Sometimes this is a violent process. Sometimes this is a nasty process. But it is one which all men must go through. There is no other way.  The upward movement of all men has always been marked, not by cloying sweets or voluptuous delicacies, but by struggle, fighting, agony, passion, and love.  Give me this. Don’t lull me into a stupor with men like this, who grin at me with their big teeth and lure me to my death, like the Sirens would to Odysseus, among the jagged rocks.  No. No. No. I would sooner die first.

I want to punch, and I want to be punched. This is life. This is the pulse of life.

Listen, if you will, to Orson Welles here, talking about this same idea. A generation of violence and turbulence under the Borgias, but the Renaissance was produced. Five hundred years of peace in Switzerland, and that produced….the cuckoo clock:

And so this is what I mean, and this is what I meant.  We have to get down to the essentials of things.  We have to get past the platitudes, past the grinning slogans, past the lectures in comfortable auditoriums where we are put to sleep by simple-minded charlatans in Buddhist tunics.  Keep Mr. Thailand away from me.  I do not want to mix my energy with his.  Noli me tangere.  For out of this mixing there can only come the morbid decomposition of our own psyches.

I don’t want to be sedated, to be “happy,” to be another grinning zombie who hectors me as I sit in a cushioned auditorium chair.  I want to feel the salt spray on my face as my ship ploughs through the rolling, surging swell of life. Can you taste the tang?  I must have it.

I want to feel the taste of my own blood in my mouth, as I am hit by a man stronger than I.  I want to feel the satisfaction of hitting a man who deserves to be hit, perhaps.  Because there is a wisdom in this. There is a balance in this. This delicate thread that connects us all.  And this is the Eternal Truth, a truth far deeper than our grinning friend with the Thai accent can yet comprehend.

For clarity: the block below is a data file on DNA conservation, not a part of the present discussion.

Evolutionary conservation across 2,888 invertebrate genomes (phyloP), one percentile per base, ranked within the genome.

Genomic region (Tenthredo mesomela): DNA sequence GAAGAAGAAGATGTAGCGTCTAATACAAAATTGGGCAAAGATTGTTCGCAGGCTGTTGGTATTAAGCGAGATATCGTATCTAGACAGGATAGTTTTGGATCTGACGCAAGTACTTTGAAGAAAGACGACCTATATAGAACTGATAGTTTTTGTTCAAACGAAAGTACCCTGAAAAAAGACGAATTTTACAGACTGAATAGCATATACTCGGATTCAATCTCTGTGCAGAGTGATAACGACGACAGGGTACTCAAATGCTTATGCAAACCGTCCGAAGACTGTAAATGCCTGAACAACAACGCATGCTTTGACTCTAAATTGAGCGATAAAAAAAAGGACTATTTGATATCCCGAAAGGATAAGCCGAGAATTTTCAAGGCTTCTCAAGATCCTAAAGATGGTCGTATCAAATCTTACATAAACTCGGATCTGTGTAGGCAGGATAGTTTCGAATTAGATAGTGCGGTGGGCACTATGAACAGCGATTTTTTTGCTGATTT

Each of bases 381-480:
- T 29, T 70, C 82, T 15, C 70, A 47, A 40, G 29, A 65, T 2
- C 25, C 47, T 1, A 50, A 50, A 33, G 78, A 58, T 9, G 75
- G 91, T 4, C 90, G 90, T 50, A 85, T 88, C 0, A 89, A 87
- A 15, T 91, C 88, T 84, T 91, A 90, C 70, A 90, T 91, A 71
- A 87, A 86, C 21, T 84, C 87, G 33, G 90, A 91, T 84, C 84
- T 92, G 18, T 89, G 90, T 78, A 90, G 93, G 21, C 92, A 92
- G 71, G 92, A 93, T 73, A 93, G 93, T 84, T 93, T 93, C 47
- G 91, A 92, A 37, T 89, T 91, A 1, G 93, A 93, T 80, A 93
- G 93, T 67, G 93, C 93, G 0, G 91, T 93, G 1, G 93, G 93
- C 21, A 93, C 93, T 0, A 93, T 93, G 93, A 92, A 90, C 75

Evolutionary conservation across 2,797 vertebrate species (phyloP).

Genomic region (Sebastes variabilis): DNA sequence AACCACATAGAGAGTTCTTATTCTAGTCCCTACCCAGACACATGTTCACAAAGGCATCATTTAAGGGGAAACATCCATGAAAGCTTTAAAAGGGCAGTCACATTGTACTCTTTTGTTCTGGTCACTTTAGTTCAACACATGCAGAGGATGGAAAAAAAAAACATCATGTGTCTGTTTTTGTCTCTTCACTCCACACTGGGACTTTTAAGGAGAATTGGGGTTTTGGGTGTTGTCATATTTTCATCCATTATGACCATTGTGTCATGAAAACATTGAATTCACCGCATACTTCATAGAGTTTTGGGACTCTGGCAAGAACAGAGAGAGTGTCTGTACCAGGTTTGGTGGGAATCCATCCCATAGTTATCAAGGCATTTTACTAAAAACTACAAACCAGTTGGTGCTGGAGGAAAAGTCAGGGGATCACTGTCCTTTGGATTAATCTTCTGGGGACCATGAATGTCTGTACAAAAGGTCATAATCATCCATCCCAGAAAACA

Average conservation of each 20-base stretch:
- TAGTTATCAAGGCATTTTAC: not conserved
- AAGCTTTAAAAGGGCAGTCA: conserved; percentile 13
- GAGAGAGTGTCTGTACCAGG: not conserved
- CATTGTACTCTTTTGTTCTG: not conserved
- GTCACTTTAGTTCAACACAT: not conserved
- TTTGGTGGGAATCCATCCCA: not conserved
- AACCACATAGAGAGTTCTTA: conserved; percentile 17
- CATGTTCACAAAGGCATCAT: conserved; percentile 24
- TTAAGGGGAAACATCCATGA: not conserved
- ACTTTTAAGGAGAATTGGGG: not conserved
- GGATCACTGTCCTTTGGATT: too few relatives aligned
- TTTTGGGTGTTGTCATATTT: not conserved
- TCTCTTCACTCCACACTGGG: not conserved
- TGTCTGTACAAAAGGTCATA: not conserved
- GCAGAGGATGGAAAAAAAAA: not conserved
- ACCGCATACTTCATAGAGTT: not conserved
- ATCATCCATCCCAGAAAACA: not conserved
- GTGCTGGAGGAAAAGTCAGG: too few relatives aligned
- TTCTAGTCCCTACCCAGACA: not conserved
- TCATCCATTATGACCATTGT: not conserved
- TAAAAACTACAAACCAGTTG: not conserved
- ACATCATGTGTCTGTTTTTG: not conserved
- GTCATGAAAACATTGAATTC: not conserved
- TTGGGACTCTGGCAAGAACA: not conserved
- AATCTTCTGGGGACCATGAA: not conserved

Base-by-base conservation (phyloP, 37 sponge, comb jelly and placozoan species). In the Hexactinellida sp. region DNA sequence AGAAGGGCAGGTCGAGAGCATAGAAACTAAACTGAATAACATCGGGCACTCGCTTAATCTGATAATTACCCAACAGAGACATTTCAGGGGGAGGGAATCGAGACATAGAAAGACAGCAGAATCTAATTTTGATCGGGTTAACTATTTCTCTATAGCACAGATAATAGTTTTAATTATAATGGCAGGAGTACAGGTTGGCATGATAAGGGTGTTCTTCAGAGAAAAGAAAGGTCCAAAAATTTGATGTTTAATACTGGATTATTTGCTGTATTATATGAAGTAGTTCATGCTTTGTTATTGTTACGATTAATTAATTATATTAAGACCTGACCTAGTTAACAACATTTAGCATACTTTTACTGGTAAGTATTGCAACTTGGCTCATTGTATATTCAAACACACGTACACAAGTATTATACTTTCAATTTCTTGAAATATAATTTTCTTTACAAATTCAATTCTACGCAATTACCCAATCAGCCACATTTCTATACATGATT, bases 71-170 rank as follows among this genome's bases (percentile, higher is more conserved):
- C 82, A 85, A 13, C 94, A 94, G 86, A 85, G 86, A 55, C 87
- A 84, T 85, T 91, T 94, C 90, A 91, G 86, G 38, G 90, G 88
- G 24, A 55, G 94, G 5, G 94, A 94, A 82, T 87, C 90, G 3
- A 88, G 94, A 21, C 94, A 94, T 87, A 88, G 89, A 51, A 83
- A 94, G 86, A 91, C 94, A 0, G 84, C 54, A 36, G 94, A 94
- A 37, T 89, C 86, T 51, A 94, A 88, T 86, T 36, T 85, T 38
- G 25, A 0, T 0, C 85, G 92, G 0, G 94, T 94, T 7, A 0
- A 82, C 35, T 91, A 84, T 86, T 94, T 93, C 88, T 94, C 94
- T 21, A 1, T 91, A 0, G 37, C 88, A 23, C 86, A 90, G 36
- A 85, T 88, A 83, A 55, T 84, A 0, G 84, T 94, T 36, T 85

I call that good. I call that Life itself.

I promise nothing but struggle, hardship, and adventure. But I also promise Life itself. A real life, richly lived.  And more will follow me, than will follow him.  Since I’ve made my rejection of Mr. Thailand’s avuncular, namby-pamby ethical code clear, I have an obligation to propose my own code.  You can call them commandments, if you want.  And here they are.

1. You shall not shield yourself from raw, unvarnished experience.

2. You shall not hide from the clash, clang, and roar of life. Instead, you shall welcome it.

3. You shall find the nature of that Spirit that resides in you, and that moves you to attempt great deeds.

4. You shall obey the call of that Spirit, wherever it may take you.

5. You shall love passionately, and hate passionately.

6. You shall realize that we are, each of us, alone.

7. You shall not expect your woman to “complete” you, and neither shall you “complete” her.

8. You shall realize that Life is a brutal struggle, and you shall welcome the chance to enter the Great Arena of Life, knowing that the only way to lose is by failing to participate. Pain is good, natural, and desirable.  All honor and glory go to those who participate with zeal in the struggle.

9. You shall not expect the other man to be like you, or to “understand” you, on more than a few points.  He is he, and I am I.

10. You shall not expect, and shall not seek, a stupefying and illusory “happiness” from the World.  You are entitled to nothing except what is in you.

So there you have it.  You can call it a creed, or you can call it whatever you wish.  I call them ideas to guide ourselves by.  Feel that spray on your face, for it is the spittle of life itself.  There is only forward, or death.

I find that good, and reaffirming, somehow.

Read more about ethics and perseverance in my ground-breaking, original translation of Cicero’s “On Duties”: